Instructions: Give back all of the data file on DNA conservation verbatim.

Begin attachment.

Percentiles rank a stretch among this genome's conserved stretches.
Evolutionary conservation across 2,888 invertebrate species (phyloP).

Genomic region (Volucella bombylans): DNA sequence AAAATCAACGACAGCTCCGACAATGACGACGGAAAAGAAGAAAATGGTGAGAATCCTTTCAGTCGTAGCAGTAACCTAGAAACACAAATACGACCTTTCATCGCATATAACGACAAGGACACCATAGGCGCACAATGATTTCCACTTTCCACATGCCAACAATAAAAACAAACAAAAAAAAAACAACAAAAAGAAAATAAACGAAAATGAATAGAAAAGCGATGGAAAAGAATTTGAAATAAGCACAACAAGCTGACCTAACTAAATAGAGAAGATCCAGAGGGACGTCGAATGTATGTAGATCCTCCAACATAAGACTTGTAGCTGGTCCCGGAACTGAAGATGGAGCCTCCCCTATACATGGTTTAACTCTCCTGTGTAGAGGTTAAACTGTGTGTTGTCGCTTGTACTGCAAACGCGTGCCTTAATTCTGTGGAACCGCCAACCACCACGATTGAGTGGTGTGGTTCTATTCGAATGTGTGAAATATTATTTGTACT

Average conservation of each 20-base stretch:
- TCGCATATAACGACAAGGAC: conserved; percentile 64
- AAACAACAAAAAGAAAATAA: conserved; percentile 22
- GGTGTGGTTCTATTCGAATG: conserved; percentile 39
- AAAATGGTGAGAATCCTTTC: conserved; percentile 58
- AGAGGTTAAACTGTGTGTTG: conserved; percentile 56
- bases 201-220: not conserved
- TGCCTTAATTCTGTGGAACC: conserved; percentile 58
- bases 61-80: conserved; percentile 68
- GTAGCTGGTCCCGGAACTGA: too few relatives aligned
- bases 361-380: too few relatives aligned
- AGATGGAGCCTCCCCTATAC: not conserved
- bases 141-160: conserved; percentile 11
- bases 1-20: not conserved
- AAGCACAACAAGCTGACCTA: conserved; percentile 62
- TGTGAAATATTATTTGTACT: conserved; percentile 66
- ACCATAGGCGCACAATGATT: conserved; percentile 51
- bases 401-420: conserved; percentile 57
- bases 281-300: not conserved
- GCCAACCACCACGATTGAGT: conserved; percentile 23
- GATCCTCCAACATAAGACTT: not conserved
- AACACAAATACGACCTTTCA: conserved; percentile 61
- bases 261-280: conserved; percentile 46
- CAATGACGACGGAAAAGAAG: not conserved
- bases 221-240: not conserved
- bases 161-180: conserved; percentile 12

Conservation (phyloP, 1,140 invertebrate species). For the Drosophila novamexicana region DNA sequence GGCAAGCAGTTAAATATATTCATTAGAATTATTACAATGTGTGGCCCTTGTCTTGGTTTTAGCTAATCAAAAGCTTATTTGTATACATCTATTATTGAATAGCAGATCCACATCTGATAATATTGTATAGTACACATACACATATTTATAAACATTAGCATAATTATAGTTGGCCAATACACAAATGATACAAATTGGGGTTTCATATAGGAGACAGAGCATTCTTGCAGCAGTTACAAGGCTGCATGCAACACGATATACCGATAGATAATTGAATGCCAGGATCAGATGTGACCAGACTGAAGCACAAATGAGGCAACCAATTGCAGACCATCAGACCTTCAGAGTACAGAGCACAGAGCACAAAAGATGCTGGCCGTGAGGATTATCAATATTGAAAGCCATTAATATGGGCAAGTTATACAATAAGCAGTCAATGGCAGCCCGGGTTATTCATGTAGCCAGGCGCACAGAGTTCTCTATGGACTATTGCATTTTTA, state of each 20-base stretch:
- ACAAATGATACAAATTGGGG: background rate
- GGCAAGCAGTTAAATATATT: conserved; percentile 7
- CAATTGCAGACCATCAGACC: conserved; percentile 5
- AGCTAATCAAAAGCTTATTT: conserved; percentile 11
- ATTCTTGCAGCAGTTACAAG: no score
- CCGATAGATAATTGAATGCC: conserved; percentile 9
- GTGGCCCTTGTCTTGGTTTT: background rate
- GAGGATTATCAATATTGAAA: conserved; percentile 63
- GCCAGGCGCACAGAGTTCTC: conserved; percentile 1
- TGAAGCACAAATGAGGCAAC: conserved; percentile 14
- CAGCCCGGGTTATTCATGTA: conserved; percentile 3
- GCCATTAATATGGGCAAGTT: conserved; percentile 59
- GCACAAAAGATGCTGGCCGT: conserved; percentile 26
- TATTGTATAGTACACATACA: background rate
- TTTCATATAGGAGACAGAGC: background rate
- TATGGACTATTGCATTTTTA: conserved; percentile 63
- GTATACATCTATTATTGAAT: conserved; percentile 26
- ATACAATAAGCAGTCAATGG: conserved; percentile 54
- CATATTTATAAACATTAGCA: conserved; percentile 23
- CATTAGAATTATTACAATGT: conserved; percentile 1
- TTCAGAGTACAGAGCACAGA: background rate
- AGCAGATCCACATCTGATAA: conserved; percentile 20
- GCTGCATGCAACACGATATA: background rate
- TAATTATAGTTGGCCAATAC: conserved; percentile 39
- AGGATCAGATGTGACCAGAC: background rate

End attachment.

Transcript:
Percentiles rank a stretch among this genome's conserved stretches.
Evolutionary conservation across 2,888 invertebrate species (phyloP).

Genomic region (Volucella bombylans): DNA sequence AAAATCAACGACAGCTCCGACAATGACGACGGAAAAGAAGAAAATGGTGAGAATCCTTTCAGTCGTAGCAGTAACCTAGAAACACAAATACGACCTTTCATCGCATATAACGACAAGGACACCATAGGCGCACAATGATTTCCACTTTCCACATGCCAACAATAAAAACAAACAAAAAAAAAACAACAAAAAGAAAATAAACGAAAATGAATAGAAAAGCGATGGAAAAGAATTTGAAATAAGCACAACAAGCTGACCTAACTAAATAGAGAAGATCCAGAGGGACGTCGAATGTATGTAGATCCTCCAACATAAGACTTGTAGCTGGTCCCGGAACTGAAGATGGAGCCTCCCCTATACATGGTTTAACTCTCCTGTGTAGAGGTTAAACTGTGTGTTGTCGCTTGTACTGCAAACGCGTGCCTTAATTCTGTGGAACCGCCAACCACCACGATTGAGTGGTGTGGTTCTATTCGAATGTGTGAAATATTATTTGTACT

Average conservation of each 20-base stretch:
- TCGCATATAACGACAAGGAC: conserved; percentile 64
- AAACAACAAAAAGAAAATAA: conserved; percentile 22
- GGTGTGGTTCTATTCGAATG: conserved; percentile 39
- AAAATGGTGAGAATCCTTTC: conserved; percentile 58
- AGAGGTTAAACTGTGTGTTG: conserved; percentile 56
- bases 201-220: not conserved
- TGCCTTAATTCTGTGGAACC: conserved; percentile 58
- bases 61-80: conserved; percentile 68
- GTAGCTGGTCCCGGAACTGA: too few relatives aligned
- bases 361-380: too few relatives aligned
- AGATGGAGCCTCCCCTATAC: not conserved
- bases 141-160: conserved; percentile 11
- bases 1-20: not conserved
- AAGCACAACAAGCTGACCTA: conserved; percentile 62
- TGTGAAATATTATTTGTACT: conserved; percentile 66
- ACCATAGGCGCACAATGATT: conserved; percentile 51
- bases 401-420: conserved; percentile 57
- bases 281-300: not conserved
- GCCAACCACCACGATTGAGT: conserved; percentile 23
- GATCCTCCAACATAAGACTT: not conserved
- AACACAAATACGACCTTTCA: conserved; percentile 61
- bases 261-280: conserved; percentile 46
- CAATGACGACGGAAAAGAAG: not conserved
- bases 221-240: not conserved
- bases 161-180: conserved; percentile 12

Conservation (phyloP, 1,140 invertebrate species). For the Drosophila novamexicana region DNA sequence GGCAAGCAGTTAAATATATTCATTAGAATTATTACAATGTGTGGCCCTTGTCTTGGTTTTAGCTAATCAAAAGCTTATTTGTATACATCTATTATTGAATAGCAGATCCACATCTGATAATATTGTATAGTACACATACACATATTTATAAACATTAGCATAATTATAGTTGGCCAATACACAAATGATACAAATTGGGGTTTCATATAGGAGACAGAGCATTCTTGCAGCAGTTACAAGGCTGCATGCAACACGATATACCGATAGATAATTGAATGCCAGGATCAGATGTGACCAGACTGAAGCACAAATGAGGCAACCAATTGCAGACCATCAGACCTTCAGAGTACAGAGCACAGAGCACAAAAGATGCTGGCCGTGAGGATTATCAATATTGAAAGCCATTAATATGGGCAAGTTATACAATAAGCAGTCAATGGCAGCCCGGGTTATTCATGTAGCCAGGCGCACAGAGTTCTCTATGGACTATTGCATTTTTA, state of each 20-base stretch:
- ACAAATGATACAAATTGGGG: background rate
- GGCAAGCAGTTAAATATATT: conserved; percentile 7
- CAATTGCAGACCATCAGACC: conserved; percentile 5
- AGCTAATCAAAAGCTTATTT: conserved; percentile 11
- ATTCTTGCAGCAGTTACAAG: no score
- CCGATAGATAATTGAATGCC: conserved; percentile 9
- GTGGCCCTTGTCTTGGTTTT: background rate
- GAGGATTATCAATATTGAAA: conserved; percentile 63
- GCCAGGCGCACAGAGTTCTC: conserved; percentile 1
- TGAAGCACAAATGAGGCAAC: conserved; percentile 14
- CAGCCCGGGTTATTCATGTA: conserved; percentile 3
- GCCATTAATATGGGCAAGTT: conserved; percentile 59
- GCACAAAAGATGCTGGCCGT: conserved; percentile 26
- TATTGTATAGTACACATACA: background rate
- TTTCATATAGGAGACAGAGC: background rate
- TATGGACTATTGCATTTTTA: conserved; percentile 63
- GTATACATCTATTATTGAAT: conserved; percentile 26
- ATACAATAAGCAGTCAATGG: conserved; percentile 54
- CATATTTATAAACATTAGCA: conserved; percentile 23
- CATTAGAATTATTACAATGT: conserved; percentile 1
- TTCAGAGTACAGAGCACAGA: background rate
- AGCAGATCCACATCTGATAA: conserved; percentile 20
- GCTGCATGCAACACGATATA: background rate
- TAATTATAGTTGGCCAATAC: conserved; percentile 39
- AGGATCAGATGTGACCAGAC: background rate